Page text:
WALNUT CREEK, Calif. (KGO) -- A painful reminder for all of us tonight from a woman who admits she should have known better. She's protected seniors from scammers for decades.
Unfortunately, those in the business of swindling people know where we are the most vulnerable. Once they find that vulnerability, they move in for the kill.
"Do you see this?" Shirley Krohn asks as she shows a certificate awarding her a $300,000 grant from the federal government.
She immediately thought of all the good things she could do with that money.
"I still had some ideas about buying a house for my grandkids, and what not. So, that sparked an interest in me right away," she said.
It all started with a message she received via Facebook supposedly from her friend "John" telling her he had received $200,000 from the government.
"No paying back on it because it's not a loan," he wrote on Facebook Messenger.
"This is a joke, right," Krohn responded.
"I paid off my behind bills," John said.
"It really sounds like a scam," she said.
Krohn has been advocating for seniors since the 1990s, educating them on how to protect themselves from scams just like this one.
But this pitch was supposedly from her friend.
"It's legit. I won't get involved if it's not legit. I'm always careful," he replied.
The idea of raking in hundreds of thousands of dollars proved too tempting. She let her guard down.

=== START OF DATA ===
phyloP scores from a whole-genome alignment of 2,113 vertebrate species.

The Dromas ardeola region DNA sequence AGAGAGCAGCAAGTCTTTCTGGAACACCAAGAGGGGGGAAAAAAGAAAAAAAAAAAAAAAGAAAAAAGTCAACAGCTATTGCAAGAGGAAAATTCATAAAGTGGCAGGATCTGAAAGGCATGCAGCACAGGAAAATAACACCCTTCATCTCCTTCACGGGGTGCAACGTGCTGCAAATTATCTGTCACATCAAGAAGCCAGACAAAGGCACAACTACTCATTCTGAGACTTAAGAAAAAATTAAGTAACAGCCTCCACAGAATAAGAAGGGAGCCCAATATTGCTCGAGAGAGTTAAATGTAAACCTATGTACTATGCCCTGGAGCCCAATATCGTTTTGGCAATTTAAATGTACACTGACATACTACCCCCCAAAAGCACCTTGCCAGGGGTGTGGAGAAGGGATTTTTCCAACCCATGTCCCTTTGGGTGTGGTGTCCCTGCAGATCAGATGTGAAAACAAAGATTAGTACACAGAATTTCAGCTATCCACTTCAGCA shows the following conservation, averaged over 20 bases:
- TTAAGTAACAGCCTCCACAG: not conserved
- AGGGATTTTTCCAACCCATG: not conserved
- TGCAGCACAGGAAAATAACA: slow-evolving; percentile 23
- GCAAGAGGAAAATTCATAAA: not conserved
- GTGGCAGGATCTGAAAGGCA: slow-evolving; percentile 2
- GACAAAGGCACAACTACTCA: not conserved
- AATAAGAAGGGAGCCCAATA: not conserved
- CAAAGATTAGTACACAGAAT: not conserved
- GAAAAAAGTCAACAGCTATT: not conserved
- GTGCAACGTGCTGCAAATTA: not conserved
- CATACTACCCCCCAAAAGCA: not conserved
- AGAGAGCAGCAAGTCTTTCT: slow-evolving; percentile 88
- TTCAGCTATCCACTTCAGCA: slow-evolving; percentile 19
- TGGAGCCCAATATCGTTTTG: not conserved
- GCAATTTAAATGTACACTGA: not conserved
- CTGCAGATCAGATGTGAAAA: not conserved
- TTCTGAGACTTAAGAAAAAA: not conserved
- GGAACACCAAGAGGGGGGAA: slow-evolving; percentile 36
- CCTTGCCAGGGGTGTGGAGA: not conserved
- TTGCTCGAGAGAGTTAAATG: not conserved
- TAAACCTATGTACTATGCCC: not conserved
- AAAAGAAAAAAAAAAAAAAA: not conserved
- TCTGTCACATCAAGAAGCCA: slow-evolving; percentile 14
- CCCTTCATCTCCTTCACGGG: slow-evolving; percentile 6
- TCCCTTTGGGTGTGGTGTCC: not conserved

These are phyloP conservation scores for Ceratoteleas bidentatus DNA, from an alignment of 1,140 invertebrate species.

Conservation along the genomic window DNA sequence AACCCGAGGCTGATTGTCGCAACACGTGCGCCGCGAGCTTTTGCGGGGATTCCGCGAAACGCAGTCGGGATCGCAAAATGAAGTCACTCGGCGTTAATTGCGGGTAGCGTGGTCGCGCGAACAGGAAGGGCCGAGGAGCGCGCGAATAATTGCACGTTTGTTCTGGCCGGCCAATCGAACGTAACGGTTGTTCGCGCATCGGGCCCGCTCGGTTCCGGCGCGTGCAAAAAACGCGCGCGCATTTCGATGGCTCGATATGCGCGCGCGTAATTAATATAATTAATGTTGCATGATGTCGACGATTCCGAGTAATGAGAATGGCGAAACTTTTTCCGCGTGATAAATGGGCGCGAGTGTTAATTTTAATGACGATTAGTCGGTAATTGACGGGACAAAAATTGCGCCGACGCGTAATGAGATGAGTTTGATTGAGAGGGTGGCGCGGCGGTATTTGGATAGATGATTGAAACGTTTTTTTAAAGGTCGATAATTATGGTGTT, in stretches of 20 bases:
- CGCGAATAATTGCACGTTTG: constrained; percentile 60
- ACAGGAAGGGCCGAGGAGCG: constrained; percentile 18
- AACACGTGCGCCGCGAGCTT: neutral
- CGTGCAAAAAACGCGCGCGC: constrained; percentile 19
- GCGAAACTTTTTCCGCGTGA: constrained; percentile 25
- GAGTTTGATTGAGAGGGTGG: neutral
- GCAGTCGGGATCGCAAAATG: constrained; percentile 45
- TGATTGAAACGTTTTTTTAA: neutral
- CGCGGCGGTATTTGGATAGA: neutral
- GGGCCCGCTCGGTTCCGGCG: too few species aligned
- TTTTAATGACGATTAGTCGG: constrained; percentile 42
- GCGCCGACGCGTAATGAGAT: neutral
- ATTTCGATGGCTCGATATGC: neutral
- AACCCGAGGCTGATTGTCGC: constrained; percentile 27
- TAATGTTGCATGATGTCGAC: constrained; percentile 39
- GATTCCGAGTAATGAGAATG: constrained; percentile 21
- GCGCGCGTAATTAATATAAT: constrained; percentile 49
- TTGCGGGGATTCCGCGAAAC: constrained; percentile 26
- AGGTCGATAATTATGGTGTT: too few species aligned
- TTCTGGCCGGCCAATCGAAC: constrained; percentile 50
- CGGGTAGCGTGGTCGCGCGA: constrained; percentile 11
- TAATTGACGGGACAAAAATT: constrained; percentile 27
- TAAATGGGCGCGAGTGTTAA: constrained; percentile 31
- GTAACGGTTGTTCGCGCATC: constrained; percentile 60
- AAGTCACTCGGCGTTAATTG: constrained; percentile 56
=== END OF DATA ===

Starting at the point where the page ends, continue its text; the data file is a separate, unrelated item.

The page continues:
"Not a good decision on my part, but that's the way it was," Krohn regrettably said.
She reached out to John's contact, applied and was immediately approved.
"Congratulations, the prize winning money is $300,000," the agent wrote. "You have to make an upfront payment of $1,500 for the paperwork and delivery fee."
The agent advised her to purchase Google Play cards and take a photo of the front and back of each card.
Eventually she asked for a Social Security number and Krohn gave it to her.
She began to beat herself up when she learned from her friend John that his account had been hacked.
"When they said, 'You're going to get $300,000.' That was, wow. That was a moment of reckoning for me. Of course, now I know it was all foolish and I was very ashamed of it. But it taught me a few lessons, that's for sure," Krohn acknowledged.
7 On Your Side has confirmed the "agent" pictured is actually a FEMA employee whose image is being used improperly and without consent.
FEMA tells us it would never asked for payment via a gift card.
Krohn's advice for seniors? No matter how tempting, just say no.
"If it can happen to me, it can happen to anybody," she said.
She's especially concerned about giving her Social Security number to the scammers. 7 On Your Side put her in touch with the Social Security Administration, which advised her on how to protect herself.
Take a look at more stories and videos by Michael Finney and 7 On Your Side.
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